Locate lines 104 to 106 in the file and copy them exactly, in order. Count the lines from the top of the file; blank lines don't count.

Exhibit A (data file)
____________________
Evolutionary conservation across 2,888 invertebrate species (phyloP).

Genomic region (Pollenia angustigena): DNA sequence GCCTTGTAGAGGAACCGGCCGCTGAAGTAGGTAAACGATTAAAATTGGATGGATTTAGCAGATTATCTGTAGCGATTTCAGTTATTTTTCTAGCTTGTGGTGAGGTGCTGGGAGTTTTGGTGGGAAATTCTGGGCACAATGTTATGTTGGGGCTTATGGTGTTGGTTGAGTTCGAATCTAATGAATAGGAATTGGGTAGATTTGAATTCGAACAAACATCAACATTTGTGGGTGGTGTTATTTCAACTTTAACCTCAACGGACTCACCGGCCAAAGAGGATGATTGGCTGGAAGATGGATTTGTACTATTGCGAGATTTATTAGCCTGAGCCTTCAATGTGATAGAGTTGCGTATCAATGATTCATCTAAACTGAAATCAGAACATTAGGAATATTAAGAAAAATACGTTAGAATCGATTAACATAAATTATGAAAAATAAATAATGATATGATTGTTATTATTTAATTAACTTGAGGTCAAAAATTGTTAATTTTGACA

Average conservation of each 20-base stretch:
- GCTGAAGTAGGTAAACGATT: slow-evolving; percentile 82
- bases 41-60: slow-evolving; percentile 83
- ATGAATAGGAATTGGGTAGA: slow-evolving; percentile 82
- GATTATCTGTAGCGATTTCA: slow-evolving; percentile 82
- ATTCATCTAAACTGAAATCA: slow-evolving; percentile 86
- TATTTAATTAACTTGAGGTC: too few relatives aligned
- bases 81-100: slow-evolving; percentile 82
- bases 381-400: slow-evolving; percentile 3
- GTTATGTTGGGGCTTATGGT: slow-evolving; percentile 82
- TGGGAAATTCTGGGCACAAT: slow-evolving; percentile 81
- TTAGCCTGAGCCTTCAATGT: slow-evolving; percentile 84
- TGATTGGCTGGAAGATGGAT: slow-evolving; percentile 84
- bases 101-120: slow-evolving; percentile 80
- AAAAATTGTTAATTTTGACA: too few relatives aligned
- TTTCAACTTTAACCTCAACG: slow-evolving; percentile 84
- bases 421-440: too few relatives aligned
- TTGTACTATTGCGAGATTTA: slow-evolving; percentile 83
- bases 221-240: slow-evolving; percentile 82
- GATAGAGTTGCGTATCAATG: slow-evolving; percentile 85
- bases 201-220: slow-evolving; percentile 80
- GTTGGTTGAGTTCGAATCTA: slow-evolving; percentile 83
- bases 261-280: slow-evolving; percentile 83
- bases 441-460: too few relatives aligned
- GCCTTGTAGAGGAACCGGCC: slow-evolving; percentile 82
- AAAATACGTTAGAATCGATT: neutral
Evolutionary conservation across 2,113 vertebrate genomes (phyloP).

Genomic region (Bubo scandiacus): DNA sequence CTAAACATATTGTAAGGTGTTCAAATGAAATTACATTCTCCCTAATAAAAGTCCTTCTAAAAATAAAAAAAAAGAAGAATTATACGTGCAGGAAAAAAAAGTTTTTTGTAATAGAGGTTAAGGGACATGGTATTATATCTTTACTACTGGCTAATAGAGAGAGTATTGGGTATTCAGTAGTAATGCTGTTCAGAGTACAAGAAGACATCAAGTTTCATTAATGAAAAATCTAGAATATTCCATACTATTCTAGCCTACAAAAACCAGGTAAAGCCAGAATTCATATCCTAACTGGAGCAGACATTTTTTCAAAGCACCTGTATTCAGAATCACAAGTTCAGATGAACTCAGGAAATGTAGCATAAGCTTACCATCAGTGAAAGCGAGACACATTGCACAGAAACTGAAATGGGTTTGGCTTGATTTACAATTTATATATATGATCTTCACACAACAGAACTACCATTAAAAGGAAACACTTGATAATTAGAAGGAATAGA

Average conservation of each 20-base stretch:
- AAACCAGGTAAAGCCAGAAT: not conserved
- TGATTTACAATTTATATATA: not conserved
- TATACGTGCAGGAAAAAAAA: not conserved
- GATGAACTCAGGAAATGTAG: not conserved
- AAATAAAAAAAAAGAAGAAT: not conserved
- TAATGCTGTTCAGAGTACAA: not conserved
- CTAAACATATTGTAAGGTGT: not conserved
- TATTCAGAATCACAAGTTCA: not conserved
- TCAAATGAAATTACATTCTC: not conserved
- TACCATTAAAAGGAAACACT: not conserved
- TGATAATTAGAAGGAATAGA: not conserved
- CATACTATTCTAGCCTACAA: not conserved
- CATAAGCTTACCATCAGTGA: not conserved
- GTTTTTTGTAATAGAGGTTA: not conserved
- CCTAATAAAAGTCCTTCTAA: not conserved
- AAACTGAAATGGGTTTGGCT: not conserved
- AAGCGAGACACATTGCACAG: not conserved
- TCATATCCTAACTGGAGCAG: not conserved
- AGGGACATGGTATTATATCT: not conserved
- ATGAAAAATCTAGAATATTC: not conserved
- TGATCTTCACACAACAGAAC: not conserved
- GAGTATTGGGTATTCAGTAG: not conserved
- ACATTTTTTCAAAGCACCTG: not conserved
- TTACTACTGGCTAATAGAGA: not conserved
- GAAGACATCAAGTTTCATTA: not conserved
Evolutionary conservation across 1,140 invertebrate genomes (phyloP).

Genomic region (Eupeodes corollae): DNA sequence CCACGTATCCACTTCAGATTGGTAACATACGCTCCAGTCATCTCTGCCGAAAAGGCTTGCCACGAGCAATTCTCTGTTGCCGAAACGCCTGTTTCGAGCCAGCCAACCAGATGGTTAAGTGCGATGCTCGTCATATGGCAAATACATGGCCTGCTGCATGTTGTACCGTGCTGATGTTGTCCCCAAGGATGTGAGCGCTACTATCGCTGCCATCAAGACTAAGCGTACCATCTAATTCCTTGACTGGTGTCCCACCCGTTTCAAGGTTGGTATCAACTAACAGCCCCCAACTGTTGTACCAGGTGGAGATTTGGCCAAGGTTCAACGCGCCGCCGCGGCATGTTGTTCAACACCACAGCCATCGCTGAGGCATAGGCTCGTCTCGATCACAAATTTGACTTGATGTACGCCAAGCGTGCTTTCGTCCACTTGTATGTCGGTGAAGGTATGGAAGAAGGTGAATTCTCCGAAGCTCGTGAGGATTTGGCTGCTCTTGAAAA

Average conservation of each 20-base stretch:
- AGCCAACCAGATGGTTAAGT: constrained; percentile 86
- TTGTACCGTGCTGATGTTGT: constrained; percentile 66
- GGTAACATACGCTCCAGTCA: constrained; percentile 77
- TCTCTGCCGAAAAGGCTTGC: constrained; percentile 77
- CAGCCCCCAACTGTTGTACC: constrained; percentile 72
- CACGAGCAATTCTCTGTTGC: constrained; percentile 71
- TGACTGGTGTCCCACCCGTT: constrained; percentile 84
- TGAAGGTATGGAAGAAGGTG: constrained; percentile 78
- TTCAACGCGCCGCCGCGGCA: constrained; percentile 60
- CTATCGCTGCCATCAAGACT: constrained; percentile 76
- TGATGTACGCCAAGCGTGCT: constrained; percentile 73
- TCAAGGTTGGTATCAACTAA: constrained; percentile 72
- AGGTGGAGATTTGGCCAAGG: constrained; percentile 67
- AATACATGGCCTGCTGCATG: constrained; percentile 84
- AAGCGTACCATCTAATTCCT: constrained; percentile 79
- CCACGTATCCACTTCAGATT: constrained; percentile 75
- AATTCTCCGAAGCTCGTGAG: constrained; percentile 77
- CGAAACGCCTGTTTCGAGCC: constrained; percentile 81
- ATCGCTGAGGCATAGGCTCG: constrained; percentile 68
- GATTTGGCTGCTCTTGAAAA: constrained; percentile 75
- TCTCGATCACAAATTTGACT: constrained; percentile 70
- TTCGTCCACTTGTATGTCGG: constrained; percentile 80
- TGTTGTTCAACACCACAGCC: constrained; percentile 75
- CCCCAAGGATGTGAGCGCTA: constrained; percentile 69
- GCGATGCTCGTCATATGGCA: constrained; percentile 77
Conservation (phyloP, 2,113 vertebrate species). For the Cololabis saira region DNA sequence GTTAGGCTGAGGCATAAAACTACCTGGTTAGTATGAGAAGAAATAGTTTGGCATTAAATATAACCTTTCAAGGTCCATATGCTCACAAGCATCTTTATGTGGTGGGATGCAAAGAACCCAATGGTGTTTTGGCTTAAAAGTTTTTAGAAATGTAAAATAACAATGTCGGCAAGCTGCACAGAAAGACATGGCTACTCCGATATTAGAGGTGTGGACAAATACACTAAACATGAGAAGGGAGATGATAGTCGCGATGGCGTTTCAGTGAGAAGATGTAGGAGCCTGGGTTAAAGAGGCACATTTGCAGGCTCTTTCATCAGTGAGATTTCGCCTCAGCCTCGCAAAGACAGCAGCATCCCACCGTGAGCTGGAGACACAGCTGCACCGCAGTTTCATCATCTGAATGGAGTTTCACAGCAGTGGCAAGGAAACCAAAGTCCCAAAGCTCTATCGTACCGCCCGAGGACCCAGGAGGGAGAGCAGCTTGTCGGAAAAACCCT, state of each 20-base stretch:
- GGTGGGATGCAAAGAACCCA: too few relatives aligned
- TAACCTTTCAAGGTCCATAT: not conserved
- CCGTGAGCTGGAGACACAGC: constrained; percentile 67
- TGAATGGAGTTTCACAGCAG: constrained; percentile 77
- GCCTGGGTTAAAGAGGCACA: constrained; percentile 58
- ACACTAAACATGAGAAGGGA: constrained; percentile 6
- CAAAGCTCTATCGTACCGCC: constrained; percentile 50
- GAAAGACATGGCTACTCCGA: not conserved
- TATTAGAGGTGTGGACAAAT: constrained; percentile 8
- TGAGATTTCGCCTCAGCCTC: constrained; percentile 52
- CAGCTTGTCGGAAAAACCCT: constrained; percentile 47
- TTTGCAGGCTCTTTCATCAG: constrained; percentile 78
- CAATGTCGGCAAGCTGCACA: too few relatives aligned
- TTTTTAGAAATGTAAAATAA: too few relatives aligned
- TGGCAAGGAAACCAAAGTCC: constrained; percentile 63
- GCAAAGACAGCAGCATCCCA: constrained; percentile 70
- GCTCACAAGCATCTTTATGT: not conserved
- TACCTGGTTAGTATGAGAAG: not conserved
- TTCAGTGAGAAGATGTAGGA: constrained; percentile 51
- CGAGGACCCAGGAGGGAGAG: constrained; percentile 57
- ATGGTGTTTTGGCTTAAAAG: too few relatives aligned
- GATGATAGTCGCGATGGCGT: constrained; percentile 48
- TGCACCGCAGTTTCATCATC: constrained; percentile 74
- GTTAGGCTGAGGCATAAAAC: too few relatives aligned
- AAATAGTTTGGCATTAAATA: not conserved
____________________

- TTCAGTGAGAAGATGTAGGA: constrained; percentile 51
- CGAGGACCCAGGAGGGAGAG: constrained; percentile 57
- ATGGTGTTTTGGCTTAAAAG: too few relatives aligned